It was Edgar Allan Poe who started me writing horror stories. A motherly lady in Croydon library gave me a copy of Tales Of Mystery And Imagination when I was nine years old and I loved every word of it.
What could have appealed to a boy of that age more than fiery dwarves and homicidal gorillas and collapsing castles and people being bricked up in walls? I had read Frankenstein, yes, but I had found that sad rather than frightening. I had yet to read Dracula, which I found entertaining when I got round to it, but the sting was always taken out of Dracula for me by the absurdity of a grown man deriving sufficient sustenance from the carotid artery of a quivering young maiden, not to mention the mess it must have made of her pillows.
Poe’s great talent was that his stories were absurd but so unusual that they suspended your disbelief, and they created an atmosphere of dread that made you forget about your everyday problems. When I started to write my own short horror stories I always tried to think up a terror so unexpected that my readers would be completely taken out of themselves.
I wrote a story about an abusive husband who eventually dismembered his wife and used her body parts to decorate the outside of his house. That story won me the school magazine prize. I wrote a story about a man who would kill you in the same way that your loved one had prematurely died, so that you could understand their suffering, for a fee. I wrote another story about a boy who burrowed under his bedclothes to pretend that he was a miner, but found himself being pursued by a monster that he found in the suffocating world beneath his blankets.
My first horror novel, The Manitou, was about a Native American medicine man who killed himself three hundred years ago so that he could be reborn in the modern era to take his revenge on the white colonists when they least expected it. It was a considerable success, selling half a million copies in six months and being adapted as a movie with Tony Curtis and Susan Strasberg playing the lead roles.
There were several reasons why this seemingly ridiculous idea found such an appreciative audience. It was totally different from any other horror novel that had been written before. It didn’t deal with vampires or werewolves or zombies. It also dealt with the underlying guilt that many Americans felt about the way in which they had driven the Native Americans off their lands and slaughtered them in such large numbers.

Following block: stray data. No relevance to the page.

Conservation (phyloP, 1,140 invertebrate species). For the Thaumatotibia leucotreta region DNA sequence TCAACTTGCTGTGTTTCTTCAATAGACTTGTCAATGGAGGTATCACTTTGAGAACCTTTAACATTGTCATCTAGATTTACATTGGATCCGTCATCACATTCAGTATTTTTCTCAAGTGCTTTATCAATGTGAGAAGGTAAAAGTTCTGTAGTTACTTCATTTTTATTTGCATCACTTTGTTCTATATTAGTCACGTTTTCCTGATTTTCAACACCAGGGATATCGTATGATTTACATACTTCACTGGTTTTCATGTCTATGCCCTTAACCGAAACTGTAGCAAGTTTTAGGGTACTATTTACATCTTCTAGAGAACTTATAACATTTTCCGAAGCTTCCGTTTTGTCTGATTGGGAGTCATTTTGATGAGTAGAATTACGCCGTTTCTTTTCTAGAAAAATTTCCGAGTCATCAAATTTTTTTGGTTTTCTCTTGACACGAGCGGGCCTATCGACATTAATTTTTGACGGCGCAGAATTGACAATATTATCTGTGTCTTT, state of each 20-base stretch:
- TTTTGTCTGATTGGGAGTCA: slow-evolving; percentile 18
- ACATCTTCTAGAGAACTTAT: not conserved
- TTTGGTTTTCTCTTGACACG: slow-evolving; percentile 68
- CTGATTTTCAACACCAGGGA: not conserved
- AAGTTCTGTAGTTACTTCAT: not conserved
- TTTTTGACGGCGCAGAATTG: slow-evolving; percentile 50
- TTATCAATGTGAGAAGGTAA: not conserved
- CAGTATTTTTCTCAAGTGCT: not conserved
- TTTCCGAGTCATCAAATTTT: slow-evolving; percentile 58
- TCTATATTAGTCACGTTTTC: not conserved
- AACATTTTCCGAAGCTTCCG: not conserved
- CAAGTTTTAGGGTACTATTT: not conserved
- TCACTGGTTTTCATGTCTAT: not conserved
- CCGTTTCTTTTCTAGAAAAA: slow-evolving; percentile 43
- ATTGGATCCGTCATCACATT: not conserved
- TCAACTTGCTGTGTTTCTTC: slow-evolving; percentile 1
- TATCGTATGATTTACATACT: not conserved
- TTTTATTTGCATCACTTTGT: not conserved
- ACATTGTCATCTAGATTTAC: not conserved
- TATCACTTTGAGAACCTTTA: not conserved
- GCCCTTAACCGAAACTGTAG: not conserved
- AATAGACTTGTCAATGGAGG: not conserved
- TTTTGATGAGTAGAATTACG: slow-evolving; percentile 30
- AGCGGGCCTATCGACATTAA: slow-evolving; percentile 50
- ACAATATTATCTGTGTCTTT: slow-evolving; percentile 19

It found an enthusiastic audience among Native Americans, too. Sitting Bull’s grand-daughter took us to lunch at the Russian Tea Room in New York in appreciation, and gave me a framed portrait of her grandfather with the caption ‘I shall see buffalo no more.’
I continued to search for extraordinary demons and frightening monsters, and I found that the world’s mythologies were crammed with more scary manifestations than you could shake a crucifix at. In Japan they have tengus and kappas, and I used them to write Tengu, which was about a demon looking to punish the United States for dropping the atomic bomb on Hiroshima. In Bali they have leyaks, which are vampiric creatures who were once corrupt human beings, but who now fly around at night as detached heads, with their entrails dangling from their necks, looking to suck the blood of unborn babies.
The point about all of these demonic creatures is that they were created specifically to describe a particular terror that people harboured in the days before most of our fears were explained by science. Before viruses were isolated, many people still believed that plagues were caused by devils or witches breathing on us as we slept, and although the existence of viruses was postulated in 1881, it’s worth remembering that it wasn’t until 1931 and the invention of the electron microscope that we could actually see them.
So many other demons were invented to explain tragic events, like cot death and cattle fever and floods and heart attacks and sudden bouts of madness. Unexpected death was explained in Ireland by the appearance of the Dullahan, who drove a black carriage drawn by six black horses which he whipped with a human spine. Drownings were blamed on the kelpie, the seductive mermaids who pulled unsuspecting fishermen into the water.
Personally, I believe that many seemingly ghostly occurrences that we experience today can also be explained scientifically, but we have not yet got around to understanding them. I have a theory that walls can absorb dramatic human crises, like murders or relentless abuse, and that when we feel an atmosphere of dread in a house that we visit, the rooms are simply replaying what has happened in there. I visited a castle called Zamek Gorka in Poland, part of which used to be a 14th-century monastery, and I swear that when I pressed my hand flat against the stone wall, I could hear a monastic choir faintly singing.
Horror stories are finding a very eager market these days, and I am sure that is because of the variety of fears that readers are feeling because of the coronavirus pandemic. They have heard all of the latest information about Covid-19 and its variants on the TV news, but they are looking for stories which go beyond facts and understand their underlying dread and their uncertainty about the future. They want to be reassured that the demons in this world can be conquered if you have enough strength and you have enough belief in yourself.
For instance, my new horror novel The Children God Forgot deals with the difficult and stressful subject of miscarriage and abortion, but also brings in witchcraft to explain how to deal with it.
To horror writers, I would say look for the most unusual threats you can find, and particularly those threats which are manifestations of all the concerns that people are feeling these days, such as poverty and illness and death of a loved one. To horror readers, I am only too ready to assure you that, in my writing anyway, the worst is yet to come!